Diagnostic tests can help Count Malaria Out
23 April 2010 -- Better diagnostic testing may be a key to count malaria cases and help defeat the disease. Also better tests will more accurately identify who actually has the disease, make sure people get the correct medicines and prevent the misuse of malaria drugs.
Transcript of the podcast
Veronica Riemer: You're listening to the WHO podcast and my name is Veronica Riemer. In this episode we look at how WHO is working to Count Malaria Out, which is the theme for this years World Malaria Day celebrated on 25 April.
Malaria kills over a million people each year - most of them African children - and hinders individual and socioeconomic development across the continent. It is caused by malaria parasites, which are injected into the bloodstream by infected mosquitoes. To defeat malaria, we need to be able to count malaria cases through better diagnostic testing, and find out where the disease is most rampant. Dr Robert Newman, WHO's Director of the Global Malaria Programme explains why diagnostic testing helps patients receive the very best care available.
Dr Robert Newman: Now we need to make sure that when people do still get sick with a fever that they are getting the appropriate diagnostic testing. For many years, fever equalled malaria in many parts of the world, especially in Africa, so people with a fever would go in and were automatically given medicines to treat malaria. Now we can actually provide diagnostic testing for people. Traditionally this was with a microscope which meant that in very small health facilities and rural areas, it wasn't possible. But today we have inexpensive rapid diagnostic test that can be performed by any level of health worker and so the message for a patient with fever has changed from going in to get treatment to go in and get tested.
Veronica Riemer: Diagnostic testing means that countries can routinely measure progress by more accurately counting cases. This can help control malaria by identifying areas of transmission, and promptly recognize and respond to malaria outbreaks with antimalarial treatment. The best results are achieved with prompt treatment with artemisinin-based combination therapies, use of insecticidal nets, and indoor residual spraying with insecticide to control the vector mosquitoes.
Dr Robert Newman: As Malaria is being controlled a lower proportion of those fevers are actually due to malaria. So it is increasing important that we accurately determine the cause of fever, rather than reflexively assuming that it's malaria. We have changed the WHO recommendations to say that all persons with symptoms of malaria should benefit from a diagnostic test and that those who are confirmed as having malaria should then get appropriate treatment with an artemisin based combination therapy (ACT).
Veronica Riemer: One of the major threats to malaria control today is resistance to artemisinin-based mono therapies. Resistance to the drugs makes them less effective and could eventually render them obsolete, putting millions of lives at risk. WHO Director-General Dr Margaret Chan is calling for a halt on their use.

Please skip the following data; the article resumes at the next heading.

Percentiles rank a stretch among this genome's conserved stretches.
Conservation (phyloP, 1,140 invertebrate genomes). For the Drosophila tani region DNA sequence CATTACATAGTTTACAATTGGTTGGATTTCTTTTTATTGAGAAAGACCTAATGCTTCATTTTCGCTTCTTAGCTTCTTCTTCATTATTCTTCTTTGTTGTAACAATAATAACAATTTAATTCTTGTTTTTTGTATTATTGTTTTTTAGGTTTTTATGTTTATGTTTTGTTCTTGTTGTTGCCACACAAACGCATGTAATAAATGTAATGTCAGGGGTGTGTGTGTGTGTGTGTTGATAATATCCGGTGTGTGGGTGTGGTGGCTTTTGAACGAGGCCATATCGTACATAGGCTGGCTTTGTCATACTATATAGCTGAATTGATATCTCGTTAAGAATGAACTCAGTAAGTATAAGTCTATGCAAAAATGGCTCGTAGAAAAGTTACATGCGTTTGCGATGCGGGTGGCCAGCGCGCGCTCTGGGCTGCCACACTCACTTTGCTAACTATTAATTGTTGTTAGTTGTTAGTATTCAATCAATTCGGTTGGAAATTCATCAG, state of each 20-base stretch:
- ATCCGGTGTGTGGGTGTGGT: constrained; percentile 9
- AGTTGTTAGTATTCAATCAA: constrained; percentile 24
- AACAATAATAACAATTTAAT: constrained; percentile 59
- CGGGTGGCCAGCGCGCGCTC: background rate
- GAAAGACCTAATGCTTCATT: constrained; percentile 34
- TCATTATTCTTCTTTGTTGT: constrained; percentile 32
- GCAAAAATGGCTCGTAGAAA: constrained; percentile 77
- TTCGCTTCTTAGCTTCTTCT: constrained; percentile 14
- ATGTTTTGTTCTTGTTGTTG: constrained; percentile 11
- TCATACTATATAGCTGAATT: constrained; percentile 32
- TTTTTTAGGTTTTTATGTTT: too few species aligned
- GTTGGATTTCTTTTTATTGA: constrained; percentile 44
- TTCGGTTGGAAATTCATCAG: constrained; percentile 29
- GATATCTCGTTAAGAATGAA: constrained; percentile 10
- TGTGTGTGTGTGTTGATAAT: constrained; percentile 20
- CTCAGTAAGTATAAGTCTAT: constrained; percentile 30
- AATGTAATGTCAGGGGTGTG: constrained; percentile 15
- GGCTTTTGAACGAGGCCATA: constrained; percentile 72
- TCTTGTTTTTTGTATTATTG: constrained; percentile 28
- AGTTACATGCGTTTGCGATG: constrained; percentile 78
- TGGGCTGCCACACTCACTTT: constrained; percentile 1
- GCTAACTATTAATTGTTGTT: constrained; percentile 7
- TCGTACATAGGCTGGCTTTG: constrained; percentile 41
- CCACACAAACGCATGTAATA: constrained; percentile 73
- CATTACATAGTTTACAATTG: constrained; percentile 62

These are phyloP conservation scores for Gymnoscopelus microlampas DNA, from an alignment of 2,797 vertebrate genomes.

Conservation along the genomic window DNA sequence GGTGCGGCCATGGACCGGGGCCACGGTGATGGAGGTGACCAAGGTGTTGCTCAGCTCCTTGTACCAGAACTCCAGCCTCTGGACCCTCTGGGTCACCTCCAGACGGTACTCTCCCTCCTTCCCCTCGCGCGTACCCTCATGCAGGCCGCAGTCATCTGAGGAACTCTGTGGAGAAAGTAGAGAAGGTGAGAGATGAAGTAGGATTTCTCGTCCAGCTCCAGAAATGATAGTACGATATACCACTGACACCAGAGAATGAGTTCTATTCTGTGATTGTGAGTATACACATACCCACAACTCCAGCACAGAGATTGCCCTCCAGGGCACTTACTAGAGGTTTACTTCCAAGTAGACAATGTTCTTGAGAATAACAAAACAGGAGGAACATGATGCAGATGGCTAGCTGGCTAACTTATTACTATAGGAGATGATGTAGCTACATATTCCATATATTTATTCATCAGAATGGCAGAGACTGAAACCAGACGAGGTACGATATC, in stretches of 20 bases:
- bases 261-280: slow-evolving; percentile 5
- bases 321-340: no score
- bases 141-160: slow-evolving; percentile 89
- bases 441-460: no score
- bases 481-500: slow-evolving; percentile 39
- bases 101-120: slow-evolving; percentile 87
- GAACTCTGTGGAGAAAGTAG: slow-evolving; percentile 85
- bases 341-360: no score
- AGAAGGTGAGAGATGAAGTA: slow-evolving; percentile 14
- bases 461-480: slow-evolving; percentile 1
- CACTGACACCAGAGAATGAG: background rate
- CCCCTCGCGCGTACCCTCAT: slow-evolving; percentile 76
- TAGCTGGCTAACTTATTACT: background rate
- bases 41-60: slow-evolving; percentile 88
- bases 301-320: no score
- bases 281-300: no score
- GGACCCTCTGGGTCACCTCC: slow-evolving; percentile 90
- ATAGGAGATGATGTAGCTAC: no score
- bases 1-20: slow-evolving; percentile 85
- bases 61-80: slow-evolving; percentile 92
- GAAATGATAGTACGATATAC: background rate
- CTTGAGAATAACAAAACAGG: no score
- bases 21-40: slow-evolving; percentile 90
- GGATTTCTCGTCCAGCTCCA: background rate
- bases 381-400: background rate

WHO Director-General Dr Margaret Chan: The global momentum that has been built, so quickly, to tackle malaria is extraordinary. In a very short time, the world has gone from trying to hold malaria at bay, to aiming for its eradication.
The move towards eradication needs a carefully planned, phased approach. Right now, we need to continue to build confidence on the ground.
The further spread of resistance to artemisinins makes progress fragile. We must be forceful in our call to put a stop to the marketing and use of monotherapies. We need to increase the use of diagnostic tests as another way to prevent the misuse of these drugs.
Veronica Riemer: Senegalese superstar Youssou N’dour is West Africa's most influential singer and Special Envoy for the Roll Back Malaria Partnership. He uses his music and influence to help amplify the fight against malaria. We asked him for his message on World Malaria Day 2010.
Youssou N'Dour: Make sure everybody has bed nets, make sure everybody knows the danger of malaria and everybody has their own responsibility on behalf of his family. I think this is important, what I call surround sound, it is something we start now in Senegal and we hope we are going to develop it in a different country to bring people together to fight, to eradicate or to reduce the malaria problem.
Veronica Riemer: That's all for this episode of the WHO podcast. Thanks for listening. If you would like more nformation about World Malaria Day 2010, please see the links at the bottom of the transcript page.
We leave this podcast with the music of Youssou N'Dour performed at a concert to support malaria control. For the World Health Organization, this is Veronica Riemer in Geneva.